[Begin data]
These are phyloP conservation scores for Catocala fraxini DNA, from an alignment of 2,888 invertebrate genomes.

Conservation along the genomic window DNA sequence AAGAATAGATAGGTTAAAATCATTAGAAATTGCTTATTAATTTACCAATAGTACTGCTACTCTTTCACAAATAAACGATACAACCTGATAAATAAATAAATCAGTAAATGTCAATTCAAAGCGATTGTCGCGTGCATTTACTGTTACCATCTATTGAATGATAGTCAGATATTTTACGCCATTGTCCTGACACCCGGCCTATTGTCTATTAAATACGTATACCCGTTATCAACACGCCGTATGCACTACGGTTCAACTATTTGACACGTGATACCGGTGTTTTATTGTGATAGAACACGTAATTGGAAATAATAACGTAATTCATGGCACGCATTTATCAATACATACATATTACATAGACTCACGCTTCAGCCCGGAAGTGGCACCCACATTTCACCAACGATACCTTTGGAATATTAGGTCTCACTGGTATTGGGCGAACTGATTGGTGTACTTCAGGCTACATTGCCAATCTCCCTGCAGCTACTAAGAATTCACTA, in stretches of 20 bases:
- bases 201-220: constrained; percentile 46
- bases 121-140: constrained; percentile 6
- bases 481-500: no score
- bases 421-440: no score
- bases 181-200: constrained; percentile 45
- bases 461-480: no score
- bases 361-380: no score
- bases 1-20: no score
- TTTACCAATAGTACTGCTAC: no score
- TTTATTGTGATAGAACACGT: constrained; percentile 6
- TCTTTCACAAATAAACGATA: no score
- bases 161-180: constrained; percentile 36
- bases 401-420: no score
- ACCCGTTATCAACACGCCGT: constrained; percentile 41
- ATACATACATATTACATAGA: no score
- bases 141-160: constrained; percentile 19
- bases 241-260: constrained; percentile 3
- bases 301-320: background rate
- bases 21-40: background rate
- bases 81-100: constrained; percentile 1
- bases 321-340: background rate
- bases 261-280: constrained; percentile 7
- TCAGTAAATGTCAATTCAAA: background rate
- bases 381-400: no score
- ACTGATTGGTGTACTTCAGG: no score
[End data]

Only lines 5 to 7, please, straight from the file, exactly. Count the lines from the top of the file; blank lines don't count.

- bases 481-500: no score
- bases 421-440: no score
- bases 181-200: constrained; percentile 45